Why Is Stairway to Heaven Banned in Guitar Stores?

Why Is Stairway To Heaven Banned In Guitar Stores?

Stairway to Heaven is no stranger to most guitar enthusiasts. It’s one of the things you get familiar with as a beginner in guitar. Hell, the song has probably led many to take an interest in learning the guitar. 

But at some point, this popular and iconic song became a forbidden song to play in guitar stores. Playing the song was met with malignant jokes, eye-rolls, and a flat-out “No” from the store manager.  

So why is the stairway to Heaven banned in guitar stores?

The ban on stairway heaven was adapted and embraced from the movie Wayne’s world, which made a joke directed to the song. Mike Myers, an actor in the movie, tried to play Stairway to Heaven in a guitar store the movie but was immediately stopped by the guitar owner with the camera pointing to the sign “No Stairway! Denied!”

Let’s learn more about a little background history about the song and what factors contributed to the adoption of this ban for many years. 

Background History of Stairway to Heaven

In 1971, an English band led by Led Zeppelin released one of their most iconic songs, the stairway to Heaven. This song is also one of the most iconic rock songs ever, as it paved the way for the next era of the rock genre. 

The song’s intro, which featured a guitar riff, is one of the most popular intros in the rock world. Every guitar player wanted to know how to play it. As a result, the song was getting overplayed at guitar shops, especially by beginners. 

What Led to the Ban? 

It started originally as a joke originating from the popular movie Wayne’s world. An actor called Mike Myers tried to play the intro to the stairway to Heaven in a guitar store in the movie and was immediately stopped from playing it by the manager.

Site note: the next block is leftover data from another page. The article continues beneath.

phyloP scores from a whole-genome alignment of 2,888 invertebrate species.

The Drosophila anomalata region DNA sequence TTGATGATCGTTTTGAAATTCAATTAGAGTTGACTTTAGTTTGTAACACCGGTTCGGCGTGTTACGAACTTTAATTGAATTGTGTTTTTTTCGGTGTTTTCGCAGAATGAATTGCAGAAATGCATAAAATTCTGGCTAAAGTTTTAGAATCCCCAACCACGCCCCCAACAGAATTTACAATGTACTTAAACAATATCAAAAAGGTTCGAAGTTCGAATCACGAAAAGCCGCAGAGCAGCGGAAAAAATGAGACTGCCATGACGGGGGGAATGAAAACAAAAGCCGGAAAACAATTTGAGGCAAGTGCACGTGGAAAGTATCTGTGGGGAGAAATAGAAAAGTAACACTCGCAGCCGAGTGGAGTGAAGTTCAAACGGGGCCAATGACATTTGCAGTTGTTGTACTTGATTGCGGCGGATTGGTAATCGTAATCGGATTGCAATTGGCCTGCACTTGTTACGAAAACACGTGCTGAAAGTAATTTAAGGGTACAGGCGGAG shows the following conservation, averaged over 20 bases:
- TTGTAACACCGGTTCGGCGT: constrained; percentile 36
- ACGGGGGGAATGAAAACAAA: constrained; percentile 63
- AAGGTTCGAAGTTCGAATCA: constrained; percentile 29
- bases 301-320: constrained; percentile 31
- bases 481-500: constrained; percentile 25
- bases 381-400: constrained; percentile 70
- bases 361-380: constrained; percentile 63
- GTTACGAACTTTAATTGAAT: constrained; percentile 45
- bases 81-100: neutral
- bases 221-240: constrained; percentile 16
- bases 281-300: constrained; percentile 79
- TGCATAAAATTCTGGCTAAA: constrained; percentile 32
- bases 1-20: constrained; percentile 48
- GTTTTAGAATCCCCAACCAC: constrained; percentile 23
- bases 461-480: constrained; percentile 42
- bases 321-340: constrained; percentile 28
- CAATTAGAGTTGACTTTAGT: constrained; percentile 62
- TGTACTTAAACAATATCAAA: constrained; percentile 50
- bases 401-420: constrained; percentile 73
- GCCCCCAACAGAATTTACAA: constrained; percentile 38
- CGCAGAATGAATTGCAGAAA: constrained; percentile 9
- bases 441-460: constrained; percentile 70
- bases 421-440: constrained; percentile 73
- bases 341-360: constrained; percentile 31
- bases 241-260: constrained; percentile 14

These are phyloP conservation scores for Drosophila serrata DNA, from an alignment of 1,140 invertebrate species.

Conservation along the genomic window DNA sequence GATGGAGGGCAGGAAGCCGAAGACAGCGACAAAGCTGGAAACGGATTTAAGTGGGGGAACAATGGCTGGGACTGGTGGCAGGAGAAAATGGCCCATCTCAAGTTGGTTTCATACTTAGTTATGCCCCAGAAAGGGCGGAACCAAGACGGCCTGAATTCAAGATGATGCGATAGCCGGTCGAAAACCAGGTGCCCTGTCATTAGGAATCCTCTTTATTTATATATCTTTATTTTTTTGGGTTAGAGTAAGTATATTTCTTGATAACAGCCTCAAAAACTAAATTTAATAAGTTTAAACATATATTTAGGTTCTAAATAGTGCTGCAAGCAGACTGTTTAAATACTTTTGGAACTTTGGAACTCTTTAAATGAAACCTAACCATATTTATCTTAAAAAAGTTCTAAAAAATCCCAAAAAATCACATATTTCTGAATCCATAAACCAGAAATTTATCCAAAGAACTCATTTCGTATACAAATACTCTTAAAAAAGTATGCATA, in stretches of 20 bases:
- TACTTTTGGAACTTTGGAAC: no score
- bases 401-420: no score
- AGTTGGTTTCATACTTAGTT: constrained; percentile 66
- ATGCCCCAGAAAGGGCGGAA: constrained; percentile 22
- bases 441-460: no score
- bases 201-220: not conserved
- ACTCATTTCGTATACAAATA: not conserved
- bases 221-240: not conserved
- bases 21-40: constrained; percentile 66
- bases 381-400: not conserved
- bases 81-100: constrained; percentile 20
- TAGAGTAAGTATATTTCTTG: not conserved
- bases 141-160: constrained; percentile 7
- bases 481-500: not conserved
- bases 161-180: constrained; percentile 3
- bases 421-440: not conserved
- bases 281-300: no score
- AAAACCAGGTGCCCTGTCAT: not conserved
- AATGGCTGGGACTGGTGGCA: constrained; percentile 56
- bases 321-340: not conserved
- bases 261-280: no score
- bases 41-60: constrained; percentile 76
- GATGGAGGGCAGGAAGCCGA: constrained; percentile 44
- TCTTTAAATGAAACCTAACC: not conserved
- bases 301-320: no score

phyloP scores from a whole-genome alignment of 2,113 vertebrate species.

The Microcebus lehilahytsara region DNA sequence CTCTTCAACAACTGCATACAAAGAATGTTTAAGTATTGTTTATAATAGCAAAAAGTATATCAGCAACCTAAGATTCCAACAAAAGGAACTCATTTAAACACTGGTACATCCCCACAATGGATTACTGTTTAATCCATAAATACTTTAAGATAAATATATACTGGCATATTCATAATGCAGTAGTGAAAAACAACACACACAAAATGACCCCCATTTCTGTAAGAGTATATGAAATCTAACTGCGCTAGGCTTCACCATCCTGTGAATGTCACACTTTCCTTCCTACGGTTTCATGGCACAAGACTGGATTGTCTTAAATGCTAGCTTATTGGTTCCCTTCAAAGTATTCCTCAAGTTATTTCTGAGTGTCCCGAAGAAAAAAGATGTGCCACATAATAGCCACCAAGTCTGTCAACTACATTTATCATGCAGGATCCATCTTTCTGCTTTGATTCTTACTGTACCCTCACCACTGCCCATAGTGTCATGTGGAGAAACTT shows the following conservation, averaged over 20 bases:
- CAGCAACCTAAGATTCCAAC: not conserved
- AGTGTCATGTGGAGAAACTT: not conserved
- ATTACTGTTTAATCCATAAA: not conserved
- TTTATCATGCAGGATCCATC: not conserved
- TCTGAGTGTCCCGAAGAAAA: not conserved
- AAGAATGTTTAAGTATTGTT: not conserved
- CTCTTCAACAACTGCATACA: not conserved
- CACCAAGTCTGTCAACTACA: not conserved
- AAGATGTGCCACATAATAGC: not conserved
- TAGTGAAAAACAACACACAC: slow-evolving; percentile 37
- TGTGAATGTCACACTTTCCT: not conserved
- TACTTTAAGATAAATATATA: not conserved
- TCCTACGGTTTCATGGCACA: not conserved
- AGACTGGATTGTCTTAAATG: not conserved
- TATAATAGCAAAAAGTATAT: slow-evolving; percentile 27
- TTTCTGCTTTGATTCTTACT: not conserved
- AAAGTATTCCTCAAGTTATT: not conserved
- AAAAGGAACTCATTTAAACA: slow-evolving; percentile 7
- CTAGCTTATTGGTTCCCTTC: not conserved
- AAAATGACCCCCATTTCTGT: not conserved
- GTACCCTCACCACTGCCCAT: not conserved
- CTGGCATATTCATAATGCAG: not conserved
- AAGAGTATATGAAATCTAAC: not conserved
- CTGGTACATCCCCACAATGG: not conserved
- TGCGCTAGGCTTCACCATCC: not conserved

The manager subsequently pointed the actor to the sign “No Stairway! Denied!” which is now a popular line in the guitar world. 

It is important to note that the movie producers did this to joke about the song because every guitar player wanted to play the infamous riff of the intro to this song in a guitar shop since it was the most popular rock song. Since then, the stairway to Heaven has always been known as the forbidden riff.  

However, playing the forbidden riff isn’t going to get you thrown out of the guitar shop. The joke doesn’t stop people from playing it at local stores, especially nowadays. Although guitar stores owners have grown tired of the song being played over and over in their shops,

What Factors Contribute to the Ban Being Around for a Long Time?

What Factors Contribute To The Ban Being Around For A Long Time?

The ban has lasted in some parts for more than 25 years since Wayne’s World movie release. Below are some factors that might have contributed to the ban being around for a long time. 

Extreme Popularity of the Song

There is no denying it is one of, if not the most popular rock song ever. Its intro featuring a guitar riff is an extremely popular riff that every guitar player has always wanted to learn. 

It made the song overplayed, and guitar shop owners and even average customers got tired of it hence, why guitar shop owners frowned at it being played in their shop. 

Cultural Influence of the Joke

With the movie’s release, people instantly caught up on the joke, embraced it, and made fun of it to the fullest. Some people intentionally went to the guitar shops to play the song and appear funny. 

Copyright Concerns

At some point, the writers of this song, Jimmy Page and Robert Plant, were sued by an individual called Mr. Wolfe on the claims of copyright infringement. 

It raised many concerns amongst guitar and rock enthusiasts as it was one of the most famous copyright infringement cases at the time. 


Stairway to Heaven is an iconic song and a great masterpiece in rock music. 

The song’s ban came from a joke in the movie Wayne’s world, where the store manager prevented an actor from playing the song’s intro to try and poke fun at the song’s popularity, hence why it’s also called the forbidden riff.